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When Book Lovers Guarded Their Prized Possessions With Tiny Artworks

Before the days of lending libraries, cheap paperbacks, and ebooks, building one’s own personal library was an expensive but fulfilling accomplishment. Those precious books were treated well, and to mark one’s ownership, there were bookplates, ex libris. The first bookplates displayed coats-of-arms of European nobility. Bookplate collector Lew Jaffe, who blogs at Confessions of a Bookplate Junkie, tells us how they became more varied, and even became examples of modern art.  

“Americans, for the most part, didn’t have coats of arms, so they would hire an engraver, and the engraver would ask, ‘What design do you want?’ and they’d say, “Well, I have a pretty dog,’ or ‘I like to go fishing,’ or whatever. That’s how the more creative end of bookplate design really started. It was an affectation.” While most artists weren’t known specifically for their bookplates, Jaffe says that a few, like Edwin Davis French, did establish a reputation for their stunning ex libris engravings.

Like a carefully curated home library, the imagery of a custom bookplate spoke to a person’s favorite subjects, hobbies, or values. For creative types, bookplate designs might be executed by beloved illustrators or feature symbols of their chosen art forms, while labels for people of faith could incorporate religious symbols and those for sports fanatics could display their games of choice. Beyond Europe’s ubiquitous crests and coats of arms, other popular themes included ancient castles, ships sailing on the ocean, magnificent trees and landscapes, classical nudes, animals (especially cats), starry night skies, and, unsurprisingly, books.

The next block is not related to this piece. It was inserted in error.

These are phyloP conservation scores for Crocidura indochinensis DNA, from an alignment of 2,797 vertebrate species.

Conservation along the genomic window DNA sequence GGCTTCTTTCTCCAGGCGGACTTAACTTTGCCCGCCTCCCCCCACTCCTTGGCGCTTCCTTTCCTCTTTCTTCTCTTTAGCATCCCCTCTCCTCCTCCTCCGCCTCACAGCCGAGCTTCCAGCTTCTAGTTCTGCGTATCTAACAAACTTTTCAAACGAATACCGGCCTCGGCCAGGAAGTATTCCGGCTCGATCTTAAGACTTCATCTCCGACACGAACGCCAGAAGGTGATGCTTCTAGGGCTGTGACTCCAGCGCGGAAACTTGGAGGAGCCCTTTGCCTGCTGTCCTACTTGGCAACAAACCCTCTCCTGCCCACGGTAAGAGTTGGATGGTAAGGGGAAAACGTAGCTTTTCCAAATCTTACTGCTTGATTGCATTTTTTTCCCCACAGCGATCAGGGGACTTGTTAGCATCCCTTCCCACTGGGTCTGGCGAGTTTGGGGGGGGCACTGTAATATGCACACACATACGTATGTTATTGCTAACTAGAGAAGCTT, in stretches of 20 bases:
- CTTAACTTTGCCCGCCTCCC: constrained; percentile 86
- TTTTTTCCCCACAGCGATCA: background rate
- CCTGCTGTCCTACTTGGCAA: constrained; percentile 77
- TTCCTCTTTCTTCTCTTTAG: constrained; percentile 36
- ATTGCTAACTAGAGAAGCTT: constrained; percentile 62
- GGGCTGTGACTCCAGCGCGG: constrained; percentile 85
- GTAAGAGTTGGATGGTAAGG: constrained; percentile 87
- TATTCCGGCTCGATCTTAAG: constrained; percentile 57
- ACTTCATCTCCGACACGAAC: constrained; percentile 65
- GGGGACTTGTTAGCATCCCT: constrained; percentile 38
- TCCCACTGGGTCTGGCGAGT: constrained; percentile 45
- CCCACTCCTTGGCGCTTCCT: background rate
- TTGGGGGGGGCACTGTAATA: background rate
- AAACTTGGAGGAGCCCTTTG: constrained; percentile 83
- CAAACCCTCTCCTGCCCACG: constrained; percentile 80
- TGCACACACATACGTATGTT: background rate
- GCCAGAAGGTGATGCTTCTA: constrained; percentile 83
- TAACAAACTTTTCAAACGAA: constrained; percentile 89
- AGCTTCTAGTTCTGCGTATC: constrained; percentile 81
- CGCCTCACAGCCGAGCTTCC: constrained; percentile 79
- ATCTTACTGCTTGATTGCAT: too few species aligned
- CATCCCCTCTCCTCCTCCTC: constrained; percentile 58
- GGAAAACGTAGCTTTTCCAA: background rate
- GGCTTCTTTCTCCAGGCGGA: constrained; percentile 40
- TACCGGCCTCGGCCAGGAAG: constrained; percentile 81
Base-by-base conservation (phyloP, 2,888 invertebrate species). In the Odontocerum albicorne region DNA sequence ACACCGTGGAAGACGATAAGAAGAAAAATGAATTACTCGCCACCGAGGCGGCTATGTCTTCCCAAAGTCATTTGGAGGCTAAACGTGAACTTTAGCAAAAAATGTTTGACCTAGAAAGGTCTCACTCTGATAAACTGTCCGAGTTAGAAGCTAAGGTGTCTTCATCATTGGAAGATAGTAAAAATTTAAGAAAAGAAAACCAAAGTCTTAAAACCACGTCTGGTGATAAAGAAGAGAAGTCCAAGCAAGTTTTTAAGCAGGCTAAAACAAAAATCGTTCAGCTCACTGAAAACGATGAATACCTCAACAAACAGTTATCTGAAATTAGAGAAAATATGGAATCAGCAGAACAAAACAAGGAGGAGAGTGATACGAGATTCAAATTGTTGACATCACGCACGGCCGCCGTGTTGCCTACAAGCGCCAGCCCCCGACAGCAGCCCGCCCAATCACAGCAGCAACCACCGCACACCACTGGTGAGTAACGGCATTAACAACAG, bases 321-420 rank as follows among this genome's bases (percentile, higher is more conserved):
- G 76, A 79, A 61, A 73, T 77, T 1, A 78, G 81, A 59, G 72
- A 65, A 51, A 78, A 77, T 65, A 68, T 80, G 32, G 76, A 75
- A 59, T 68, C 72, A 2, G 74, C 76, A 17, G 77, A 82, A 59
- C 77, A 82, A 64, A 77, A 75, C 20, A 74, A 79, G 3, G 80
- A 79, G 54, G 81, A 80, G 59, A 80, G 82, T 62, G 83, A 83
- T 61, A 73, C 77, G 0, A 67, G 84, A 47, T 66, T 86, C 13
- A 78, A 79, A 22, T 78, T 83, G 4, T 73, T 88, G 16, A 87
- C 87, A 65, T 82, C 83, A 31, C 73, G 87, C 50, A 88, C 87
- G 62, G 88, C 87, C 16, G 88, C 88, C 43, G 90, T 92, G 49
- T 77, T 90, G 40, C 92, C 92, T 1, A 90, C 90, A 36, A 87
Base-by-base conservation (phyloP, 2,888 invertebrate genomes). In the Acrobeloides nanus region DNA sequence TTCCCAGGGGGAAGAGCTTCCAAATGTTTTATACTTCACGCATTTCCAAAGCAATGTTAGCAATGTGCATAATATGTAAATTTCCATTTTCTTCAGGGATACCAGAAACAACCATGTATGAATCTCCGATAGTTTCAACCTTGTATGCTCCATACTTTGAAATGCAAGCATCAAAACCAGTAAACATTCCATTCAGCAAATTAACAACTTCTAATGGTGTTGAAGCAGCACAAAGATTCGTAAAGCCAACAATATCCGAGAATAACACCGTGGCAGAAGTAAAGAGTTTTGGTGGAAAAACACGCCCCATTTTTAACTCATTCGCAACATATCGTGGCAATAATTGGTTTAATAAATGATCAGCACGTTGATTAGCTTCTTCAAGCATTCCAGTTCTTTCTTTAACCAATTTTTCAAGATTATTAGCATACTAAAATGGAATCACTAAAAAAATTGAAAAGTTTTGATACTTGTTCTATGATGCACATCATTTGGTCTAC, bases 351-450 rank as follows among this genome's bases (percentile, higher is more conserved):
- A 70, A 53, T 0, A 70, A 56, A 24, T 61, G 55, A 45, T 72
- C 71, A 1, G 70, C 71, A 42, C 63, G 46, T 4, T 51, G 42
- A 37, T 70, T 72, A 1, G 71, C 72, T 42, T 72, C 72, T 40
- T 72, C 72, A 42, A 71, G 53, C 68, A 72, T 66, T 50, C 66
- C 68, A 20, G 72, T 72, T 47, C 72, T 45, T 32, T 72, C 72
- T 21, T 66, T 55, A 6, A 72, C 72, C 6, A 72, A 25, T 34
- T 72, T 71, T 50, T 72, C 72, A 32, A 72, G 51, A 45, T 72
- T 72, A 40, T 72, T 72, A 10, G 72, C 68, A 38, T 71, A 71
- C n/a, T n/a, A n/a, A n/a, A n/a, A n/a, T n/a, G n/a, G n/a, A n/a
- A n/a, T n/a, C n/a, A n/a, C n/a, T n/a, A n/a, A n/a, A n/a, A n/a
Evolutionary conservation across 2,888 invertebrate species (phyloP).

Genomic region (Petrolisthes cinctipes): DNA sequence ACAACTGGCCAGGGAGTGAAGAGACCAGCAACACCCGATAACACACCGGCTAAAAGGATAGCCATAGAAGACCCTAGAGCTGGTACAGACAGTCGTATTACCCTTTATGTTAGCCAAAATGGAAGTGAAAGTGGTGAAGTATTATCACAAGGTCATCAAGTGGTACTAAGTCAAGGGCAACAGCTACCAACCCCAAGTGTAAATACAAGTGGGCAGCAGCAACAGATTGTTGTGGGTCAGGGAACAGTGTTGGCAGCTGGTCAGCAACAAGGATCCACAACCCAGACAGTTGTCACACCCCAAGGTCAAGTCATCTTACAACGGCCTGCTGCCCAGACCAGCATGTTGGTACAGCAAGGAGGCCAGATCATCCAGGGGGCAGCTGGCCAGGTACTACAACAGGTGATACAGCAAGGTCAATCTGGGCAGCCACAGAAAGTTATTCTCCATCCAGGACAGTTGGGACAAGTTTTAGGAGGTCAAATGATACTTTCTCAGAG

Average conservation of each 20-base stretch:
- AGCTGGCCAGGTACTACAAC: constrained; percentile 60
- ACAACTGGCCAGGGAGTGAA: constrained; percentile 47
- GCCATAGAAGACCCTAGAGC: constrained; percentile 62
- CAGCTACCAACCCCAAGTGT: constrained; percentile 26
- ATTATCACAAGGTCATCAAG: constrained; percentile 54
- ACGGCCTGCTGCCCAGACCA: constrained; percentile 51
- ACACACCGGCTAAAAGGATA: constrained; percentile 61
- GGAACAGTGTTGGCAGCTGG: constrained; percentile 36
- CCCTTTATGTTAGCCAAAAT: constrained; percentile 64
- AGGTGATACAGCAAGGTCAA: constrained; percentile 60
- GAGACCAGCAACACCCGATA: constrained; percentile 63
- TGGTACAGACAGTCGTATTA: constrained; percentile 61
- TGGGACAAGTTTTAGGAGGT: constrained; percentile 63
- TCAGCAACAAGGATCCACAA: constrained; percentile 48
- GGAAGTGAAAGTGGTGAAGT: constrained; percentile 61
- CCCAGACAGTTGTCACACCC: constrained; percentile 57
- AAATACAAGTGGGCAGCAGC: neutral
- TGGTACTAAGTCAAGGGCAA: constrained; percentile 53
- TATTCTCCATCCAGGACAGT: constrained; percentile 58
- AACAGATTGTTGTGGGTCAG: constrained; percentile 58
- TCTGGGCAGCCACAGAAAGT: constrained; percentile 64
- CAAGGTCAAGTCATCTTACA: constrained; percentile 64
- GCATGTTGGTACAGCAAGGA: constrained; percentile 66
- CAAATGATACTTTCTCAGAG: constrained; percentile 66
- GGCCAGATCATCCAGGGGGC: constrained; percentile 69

You didn’t have to have a custom design, as “universal bookplates” were (and still are) sold with popular designs that a book lover could just add their name to. However, custom designed bookplates, particularly those of famous people, are particularly coveted among collectors. Read more about bookplates and see a gallery of beautiful, strange, and funny examples at Collectors Weekly.  

(Image: courtesy Lew Jaffe)


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Both my parents had "ex libris" stickers in some of their books. They were exceptionally cagey about why I could not get the same sort of thing.
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